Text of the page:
Understanding the dharma helps you with your meditation practices. Here is a summary of some key teachings which are fundamental to your comprehension of the dharma. The practice path does not consist of philosophy and speculation. All of the Buddha’s teachings were based on empirical observation and critical analysis; and they always have a practical application.
While the context of our programs is the Buddha’s teachings, the practices we teach are universal. Our objective is to retain the depth and liberating potential of traditional Buddhist trainings, but focusing on the practical core teachings and presenting these teachings in ways that are relevant to the lives of lay people in today’s world.
Four Noble Truths
The Four Noble Truths are traditionally identified as the first and most important teachings teaching given by the Buddha. The Four Noble Truths provide a thorough explanation of human suffering, as well as a method, a path that leads to happiness, inner peace, and compassion. They are the truth of suffering, the truth of the cause of suffering, the truth of the end of suffering, and the truth of the path that leads to the end of suffering. The Four Noble Truths are a contingency plan for dealing with the suffering humanity faces.
- The suffering (dukkha) to be investigated: Suffering, incapable of satisfying, painful, discontent. The First Noble Truth is a plain and obvious realization that all life contains suffering at various levels. This includes physical suffering like pain, injury, and illness and emotional and mental uneasiness and discomfort, like feeling frustrated, inadequate, being disappointed regarding your job, experiencing depression or being angry and upset, etc. Suffering is also a characteristic of tension in the mind, like stress, anxiety, restlessness, unease, boredom, etc.
- The origin of suffering (samudaya) to be abandoned: Craving, clinging, desire or attachment. In the second noble Truth, the Buddha tells us that the root of all suffering is attachment to the desire to have or craving (sensual desires, craving for becoming, craving for non-becoming), the attachment to the desire not to have or aversion (a fear of getting, or to be in contact with what we don’t want or what we don’t like) and the attachment to ignorant views (one’s incapacity to see the true nature of the self and the world, to see things as they really are, without the filter of the discriminating mind).
- There end to suffering (nirodha) to be realized: Cessation/ending/eliminating all craving and attachment. The Third Noble Truth reveals to us that there is a way to end suffering, and we can realize this in our life. It also invites us to transform, to finally get free from our suffering and dissatisfaction. This is the most important of the Four Noble Truths because it gives us hope that inner peace, freedom, liberation is possible. The Buddha stated that to put an end to suffering, we need to let go of our attachment to our desires. Please notice that he didn’t say “letting go of your desires” since getting rid of desires altogether is impractical and impossible. The important is not becoming a slave to our desires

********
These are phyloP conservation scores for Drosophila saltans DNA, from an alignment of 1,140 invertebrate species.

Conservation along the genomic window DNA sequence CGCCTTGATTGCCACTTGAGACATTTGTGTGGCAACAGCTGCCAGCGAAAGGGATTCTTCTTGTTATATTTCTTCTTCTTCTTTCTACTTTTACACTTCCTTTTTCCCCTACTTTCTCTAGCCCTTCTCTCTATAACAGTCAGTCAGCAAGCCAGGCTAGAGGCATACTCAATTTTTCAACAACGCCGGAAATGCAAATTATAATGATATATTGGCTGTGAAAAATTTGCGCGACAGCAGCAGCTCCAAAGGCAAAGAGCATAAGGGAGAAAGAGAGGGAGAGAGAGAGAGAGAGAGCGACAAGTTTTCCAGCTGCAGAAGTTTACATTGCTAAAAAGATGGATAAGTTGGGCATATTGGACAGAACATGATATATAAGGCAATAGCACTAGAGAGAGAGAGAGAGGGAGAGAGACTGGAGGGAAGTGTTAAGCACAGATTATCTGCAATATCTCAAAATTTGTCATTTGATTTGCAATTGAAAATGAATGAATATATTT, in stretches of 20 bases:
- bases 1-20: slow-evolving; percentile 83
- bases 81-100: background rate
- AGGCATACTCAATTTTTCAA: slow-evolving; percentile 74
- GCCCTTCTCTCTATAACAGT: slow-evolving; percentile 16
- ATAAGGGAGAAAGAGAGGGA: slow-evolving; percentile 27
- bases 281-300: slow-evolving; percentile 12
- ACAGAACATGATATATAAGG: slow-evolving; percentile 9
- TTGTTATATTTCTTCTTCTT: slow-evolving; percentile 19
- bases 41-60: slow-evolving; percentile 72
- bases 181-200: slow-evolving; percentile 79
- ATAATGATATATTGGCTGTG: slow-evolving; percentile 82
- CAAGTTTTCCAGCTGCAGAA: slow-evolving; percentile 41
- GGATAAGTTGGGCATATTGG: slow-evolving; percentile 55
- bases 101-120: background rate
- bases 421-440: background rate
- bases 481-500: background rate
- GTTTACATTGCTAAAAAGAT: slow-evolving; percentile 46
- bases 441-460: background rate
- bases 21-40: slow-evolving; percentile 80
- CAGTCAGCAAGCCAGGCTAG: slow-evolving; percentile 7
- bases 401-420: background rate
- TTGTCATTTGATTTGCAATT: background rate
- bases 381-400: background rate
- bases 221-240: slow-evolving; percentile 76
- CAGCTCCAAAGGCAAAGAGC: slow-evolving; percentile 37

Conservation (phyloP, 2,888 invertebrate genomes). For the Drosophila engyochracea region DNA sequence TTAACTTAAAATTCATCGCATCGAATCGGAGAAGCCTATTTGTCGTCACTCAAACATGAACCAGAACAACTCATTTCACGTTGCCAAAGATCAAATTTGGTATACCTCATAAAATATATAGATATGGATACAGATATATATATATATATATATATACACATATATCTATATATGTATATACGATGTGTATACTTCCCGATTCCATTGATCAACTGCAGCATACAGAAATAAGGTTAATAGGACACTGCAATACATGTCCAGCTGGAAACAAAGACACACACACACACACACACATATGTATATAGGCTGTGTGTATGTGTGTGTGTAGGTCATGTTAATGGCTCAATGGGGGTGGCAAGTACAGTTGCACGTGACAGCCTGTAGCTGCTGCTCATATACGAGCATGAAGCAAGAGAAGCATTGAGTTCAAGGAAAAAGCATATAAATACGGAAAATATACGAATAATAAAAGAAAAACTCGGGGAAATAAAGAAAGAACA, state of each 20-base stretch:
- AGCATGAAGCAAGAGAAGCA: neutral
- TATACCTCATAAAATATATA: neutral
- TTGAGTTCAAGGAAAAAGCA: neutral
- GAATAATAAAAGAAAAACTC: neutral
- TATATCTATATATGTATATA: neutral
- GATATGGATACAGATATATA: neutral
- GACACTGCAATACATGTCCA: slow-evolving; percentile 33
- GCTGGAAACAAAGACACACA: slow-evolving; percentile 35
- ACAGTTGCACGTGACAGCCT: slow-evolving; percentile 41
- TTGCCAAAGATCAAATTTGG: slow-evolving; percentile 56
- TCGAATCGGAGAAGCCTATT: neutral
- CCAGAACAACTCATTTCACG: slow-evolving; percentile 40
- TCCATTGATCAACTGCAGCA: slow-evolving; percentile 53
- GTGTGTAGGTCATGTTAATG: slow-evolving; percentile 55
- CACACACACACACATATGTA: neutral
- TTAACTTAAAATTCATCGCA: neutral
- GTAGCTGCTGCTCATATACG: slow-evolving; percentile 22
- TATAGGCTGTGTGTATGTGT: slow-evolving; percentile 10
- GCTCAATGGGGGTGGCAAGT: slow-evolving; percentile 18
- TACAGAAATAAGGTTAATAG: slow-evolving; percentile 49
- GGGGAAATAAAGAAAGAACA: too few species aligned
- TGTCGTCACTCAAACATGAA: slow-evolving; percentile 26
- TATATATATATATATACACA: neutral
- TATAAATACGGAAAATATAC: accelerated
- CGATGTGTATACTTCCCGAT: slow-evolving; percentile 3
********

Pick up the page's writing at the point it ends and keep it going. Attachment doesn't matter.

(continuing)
- The way to the end of suffering (magga) to be developed: The path to end dukkha – Noble Eightfold Path. The final Noble Truth is the Buddha’s prescription for the end of suffering. This is a set of principles called the Eightfold Path. Buddhism never requests blind faith from its followers, so apply the Eightfold Path into your life. You’ll be amazed to see where the self-discovery and serenity resulting from it will take you.
The Buddha is often compared to a physician. In the first Truth, he diagnosed suffering is the illness. In the second Truth he recognized attachment is the cause. The third Truth is the understanding that there is a remedy, a cure to that suffering. In the fourth Noble Truth, the Buddha gives us the prescription, the antidote to achieve relief from suffering. That remedy is the Eightfold Path.
37 Qualities Contributing to Enlightenment (Bodhipakkhiyadhamma)
Both Theravada and Mahayana Buddhists recognize seven sets of qualities as complementary facets of the Buddhist path to awakening. Within these seven sets of Enlightenment qualities, there are thirty-seven individual qualities that form the foundation for all schools of Buddhism. They represent the most basic doctrine of the Buddha and the practical application of the Four Noble Truths. Those who follow the path should utilize the teachings by diligently developing those qualities and practices which will further one’s progress.
- Four Foundations of Mindfulness (satipatthana)
- Four Great Efforts (sammapadhana)
- Four Bases of Mental Power (iddhipada)
- Five Spiritual (Controlling) Faculties (pancha indriya)
- Five Spiritual Power (pancha bala)
- Seven Factors of Enlightenment (sapta bojjhanga)
- The Noble Eightfold Path (ariya atthangika magga)
The Four Foundations of Mindfulness (Satipatthana)
The four foundations of mindfulness are what constitute the path of right mindfulness, and they are: the contemplation of the body, the feelings, mind, and mind objects. What this means is that we must simply pay attention to these phenomena just as they are, without trying to judge them or analyze them or use them for all kinds of fantasizing or scheming.
- Contemplating the body in the body (kayanupassana) – The contemplation of the body includes mindfulness of the breath, which holds the pride of place among the various practices described by the Buddha due to its capacity to embrace the other three types of contemplation as well as leading through all the various states of concentration and ultimately to liberation.
- Contemplating feelings in the feelings (vedananupassana) – From mindfulness of the body, its activities, constituents and dissolution, we then begin to observe feelings with the same non-judgmental clear awareness of pleasant, unpleasant, neutral; initial reactions to sensory input
- Contemplating mind in the mind (cittanupassana) – In becoming mindful of the mind itself, we watch for any greed, anger, or ignorance within the mind. We watch for any mental laziness, prejudices, or unfounded opinions. We also watch for the mind which is free from these things, the mind which is clear, concentrated and has developed pure awareness of the mind-states, moods (greed, aversion, delusion and their opposites)